A quake-damaged stormwater drain in Shirley which runs into Horseshoe Lake has been given a dramatic makeover.

A worker plants one of the floating wetlands.

New floating wetlands should help improve water quality.

The once unsightly concrete drain – known as Number 1 Drain - has been transformed into a naturalised stream complete with ponds and floating wetlands.

The floating wetlands are densely bedded with plants, which will send their roots into the water and take up nitrogen, phosphates and heavy metals, improving the water quality in Horseshoe Lake and the Avon River.

Christchurch City Council Land Drainage Manager Keith Davison says the extensive work done on Number 1 Drain – which was one of the concrete-lined waterways worst affected by the earthquakes - has reduced the flood risk for properties upstream in Shirley and improved the habitat for aquatic life.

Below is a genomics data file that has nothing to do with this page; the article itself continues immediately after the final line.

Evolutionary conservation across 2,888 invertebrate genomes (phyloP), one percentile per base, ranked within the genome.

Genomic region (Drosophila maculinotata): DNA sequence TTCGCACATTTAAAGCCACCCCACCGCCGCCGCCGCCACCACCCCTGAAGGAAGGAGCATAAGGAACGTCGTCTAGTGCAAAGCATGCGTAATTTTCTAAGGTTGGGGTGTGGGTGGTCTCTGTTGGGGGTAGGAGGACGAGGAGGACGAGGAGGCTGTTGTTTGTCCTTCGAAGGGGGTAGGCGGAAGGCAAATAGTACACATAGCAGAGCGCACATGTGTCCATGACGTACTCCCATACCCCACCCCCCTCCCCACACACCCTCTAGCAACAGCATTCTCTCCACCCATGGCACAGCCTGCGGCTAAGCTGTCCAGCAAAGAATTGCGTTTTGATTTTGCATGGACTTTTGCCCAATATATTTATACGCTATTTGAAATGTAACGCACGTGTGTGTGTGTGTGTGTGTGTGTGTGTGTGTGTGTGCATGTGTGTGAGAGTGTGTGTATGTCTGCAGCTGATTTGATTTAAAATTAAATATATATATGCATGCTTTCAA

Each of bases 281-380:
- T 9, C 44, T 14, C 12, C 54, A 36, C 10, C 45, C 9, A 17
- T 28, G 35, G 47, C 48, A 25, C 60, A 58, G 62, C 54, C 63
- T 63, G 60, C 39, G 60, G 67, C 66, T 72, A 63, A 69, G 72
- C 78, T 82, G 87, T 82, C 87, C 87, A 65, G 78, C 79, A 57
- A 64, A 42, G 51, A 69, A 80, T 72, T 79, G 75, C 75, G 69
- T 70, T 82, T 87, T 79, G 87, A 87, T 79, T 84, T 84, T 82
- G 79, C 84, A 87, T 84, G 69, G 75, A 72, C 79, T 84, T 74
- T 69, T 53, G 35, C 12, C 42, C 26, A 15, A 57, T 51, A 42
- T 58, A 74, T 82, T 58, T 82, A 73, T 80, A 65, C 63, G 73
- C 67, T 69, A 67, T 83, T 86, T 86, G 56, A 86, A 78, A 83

“We did a fish survey prior to the works, and found four fish through the drain system. When we surveyed again recently, we counted 76 fish in just a small portion of the drain so naturalising the drain has clearly improved the aquatic habitat,’’ Mr Davison says.

“We’re thrilled to be able to help improve the health of our waterways, while reducing flood risk for people,'' Mr Davison says.